Weis Accepts Challenge, Receivers Field Questions

Junior transfer wide receiver Nigel King working on his hands during a fall camp individual session.
Returning Wide Receiver Career Stats
Name Rec. Yards TD AVG Long
R. Coleman 8 208 1 26.0 45
N. Harwell 229* 3,166* 23* 13.8* 82*
J. McCary 9 84 1 9.3 17
J. Mundine 41 498 8 12.1 35
T. Parmalee 16 153 0 9.6 23
T. Pierson 53 668 3 12.6 77

*at Miami (Ohio)

Fall Camp Central | Receivers (video) | Weis (video)

LAWRENCE, Kan. – Head football coach Charlie Weis completed the Ice Bucket Challenge Friday night to wrap up the squad’s second two-a-day session inside Memorial Stadium. In between practices over the noon-hour, requested quarterbacks and wide receivers were available to the media at the Anderson Family Football Complex.
There is no news to be told at the quarterback position. After sophomore Montell Cozart earned the job and was named the starter at the end of April, Weis thinks Cozart has a firm grip on his role and sees him progressing each day.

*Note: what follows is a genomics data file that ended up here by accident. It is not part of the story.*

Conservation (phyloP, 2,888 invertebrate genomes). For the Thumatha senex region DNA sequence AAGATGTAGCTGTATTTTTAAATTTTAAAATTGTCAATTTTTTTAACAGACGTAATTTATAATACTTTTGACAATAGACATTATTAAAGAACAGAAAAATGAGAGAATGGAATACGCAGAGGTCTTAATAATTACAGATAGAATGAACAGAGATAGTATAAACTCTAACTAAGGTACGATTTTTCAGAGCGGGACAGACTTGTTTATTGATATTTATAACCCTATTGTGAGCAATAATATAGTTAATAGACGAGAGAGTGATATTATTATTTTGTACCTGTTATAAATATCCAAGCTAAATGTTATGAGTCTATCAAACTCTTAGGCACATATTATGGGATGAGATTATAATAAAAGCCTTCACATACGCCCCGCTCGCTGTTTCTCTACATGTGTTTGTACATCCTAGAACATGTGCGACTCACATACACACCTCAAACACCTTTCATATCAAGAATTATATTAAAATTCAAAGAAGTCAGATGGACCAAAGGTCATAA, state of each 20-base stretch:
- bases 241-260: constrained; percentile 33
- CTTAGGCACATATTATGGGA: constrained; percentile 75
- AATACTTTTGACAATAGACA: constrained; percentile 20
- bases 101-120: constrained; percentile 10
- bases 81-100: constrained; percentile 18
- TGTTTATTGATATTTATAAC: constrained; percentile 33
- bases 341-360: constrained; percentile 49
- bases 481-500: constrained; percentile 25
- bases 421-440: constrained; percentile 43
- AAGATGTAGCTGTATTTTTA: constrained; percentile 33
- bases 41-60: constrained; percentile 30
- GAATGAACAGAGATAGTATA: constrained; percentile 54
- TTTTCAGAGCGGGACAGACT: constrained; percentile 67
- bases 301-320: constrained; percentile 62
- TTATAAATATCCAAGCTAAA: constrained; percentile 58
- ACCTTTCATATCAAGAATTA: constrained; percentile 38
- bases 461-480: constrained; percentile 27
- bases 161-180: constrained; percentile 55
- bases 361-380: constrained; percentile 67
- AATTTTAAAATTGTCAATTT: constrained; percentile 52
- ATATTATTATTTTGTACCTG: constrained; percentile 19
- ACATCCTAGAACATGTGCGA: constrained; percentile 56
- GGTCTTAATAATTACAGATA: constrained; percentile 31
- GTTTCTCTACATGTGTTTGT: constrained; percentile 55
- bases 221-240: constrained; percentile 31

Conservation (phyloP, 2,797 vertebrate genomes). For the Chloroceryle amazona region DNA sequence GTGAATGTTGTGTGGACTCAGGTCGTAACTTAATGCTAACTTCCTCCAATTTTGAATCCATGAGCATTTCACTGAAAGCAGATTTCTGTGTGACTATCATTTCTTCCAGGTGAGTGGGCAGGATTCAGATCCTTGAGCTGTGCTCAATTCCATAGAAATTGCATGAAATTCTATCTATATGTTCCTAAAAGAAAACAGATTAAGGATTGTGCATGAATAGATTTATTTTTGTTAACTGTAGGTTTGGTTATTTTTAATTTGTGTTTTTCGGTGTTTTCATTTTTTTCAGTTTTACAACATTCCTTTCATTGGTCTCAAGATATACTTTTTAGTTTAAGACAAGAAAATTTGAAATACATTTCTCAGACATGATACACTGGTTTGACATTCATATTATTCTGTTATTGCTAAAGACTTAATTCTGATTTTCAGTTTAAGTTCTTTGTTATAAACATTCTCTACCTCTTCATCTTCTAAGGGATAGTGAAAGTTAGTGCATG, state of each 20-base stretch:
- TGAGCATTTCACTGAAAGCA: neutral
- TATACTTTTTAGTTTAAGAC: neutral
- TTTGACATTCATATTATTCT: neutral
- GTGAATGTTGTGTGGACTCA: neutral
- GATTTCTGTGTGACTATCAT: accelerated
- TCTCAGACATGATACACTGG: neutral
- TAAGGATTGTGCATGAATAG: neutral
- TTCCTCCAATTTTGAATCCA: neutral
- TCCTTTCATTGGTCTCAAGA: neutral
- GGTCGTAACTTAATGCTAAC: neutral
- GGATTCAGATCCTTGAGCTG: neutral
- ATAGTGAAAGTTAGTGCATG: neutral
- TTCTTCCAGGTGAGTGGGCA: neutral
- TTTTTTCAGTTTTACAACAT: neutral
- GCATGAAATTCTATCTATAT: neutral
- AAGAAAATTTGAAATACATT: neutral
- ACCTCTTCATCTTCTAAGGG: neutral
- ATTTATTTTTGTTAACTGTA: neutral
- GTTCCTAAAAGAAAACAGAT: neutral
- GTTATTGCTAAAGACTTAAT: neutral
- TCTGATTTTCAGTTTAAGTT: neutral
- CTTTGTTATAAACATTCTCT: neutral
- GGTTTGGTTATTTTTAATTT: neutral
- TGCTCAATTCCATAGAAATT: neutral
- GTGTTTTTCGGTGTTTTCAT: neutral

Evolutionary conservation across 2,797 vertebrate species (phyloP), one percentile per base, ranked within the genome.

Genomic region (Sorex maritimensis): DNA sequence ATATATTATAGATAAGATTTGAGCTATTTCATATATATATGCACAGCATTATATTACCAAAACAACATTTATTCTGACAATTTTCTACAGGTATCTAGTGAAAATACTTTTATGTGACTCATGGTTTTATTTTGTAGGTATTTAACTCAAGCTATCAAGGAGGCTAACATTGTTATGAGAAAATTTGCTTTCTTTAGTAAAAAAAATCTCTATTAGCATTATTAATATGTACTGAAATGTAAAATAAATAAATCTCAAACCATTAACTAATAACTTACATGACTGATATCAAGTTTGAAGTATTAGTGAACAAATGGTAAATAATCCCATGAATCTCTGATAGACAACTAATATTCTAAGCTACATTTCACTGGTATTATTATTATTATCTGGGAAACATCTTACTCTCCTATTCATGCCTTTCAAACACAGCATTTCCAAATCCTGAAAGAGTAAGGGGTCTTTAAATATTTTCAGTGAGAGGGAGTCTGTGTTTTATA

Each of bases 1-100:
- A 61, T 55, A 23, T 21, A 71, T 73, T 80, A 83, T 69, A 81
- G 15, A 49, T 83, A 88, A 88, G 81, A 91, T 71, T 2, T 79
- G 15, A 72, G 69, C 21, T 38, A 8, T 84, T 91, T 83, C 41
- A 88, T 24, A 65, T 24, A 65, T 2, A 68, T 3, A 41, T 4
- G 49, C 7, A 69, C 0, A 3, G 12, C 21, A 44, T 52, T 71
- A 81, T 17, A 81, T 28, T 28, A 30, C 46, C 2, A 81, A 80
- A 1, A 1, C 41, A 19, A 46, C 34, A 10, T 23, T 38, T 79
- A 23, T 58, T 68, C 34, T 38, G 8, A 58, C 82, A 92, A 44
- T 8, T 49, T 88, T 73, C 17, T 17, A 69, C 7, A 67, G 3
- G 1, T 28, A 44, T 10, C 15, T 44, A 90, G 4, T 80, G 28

The best thing for me with Montell is I just see him getting better every day,” Weis said. “From the quarterback position, if you started to have ebbs and flows, highs and lows, that’s what you really get concerned about. He’s growing in confidence every day.”
Coaching the quarterbacks in his third season at Kansas, Ron Powlus acknowledged Cozart had earned the starting role, while also touching on the players competing for the back-up job.
“Michael (Cummings) has been around for a while now,” Powlus said. “He’s got more experience than T.J. (Millweard), Michael is an athletic kid—he’s a strong guy, he’s got a strong arm, he’s a competitor. He’s a tough guy, and he brings a lot to the table when we put him in. T.J. has less experience than Michael, especially in game situations, but I think T.J.’s a sharp guy, he moves around pretty well and does a lot of good things mentally. We’re going to continue to work on his footwork and his accuracy throwing the football.”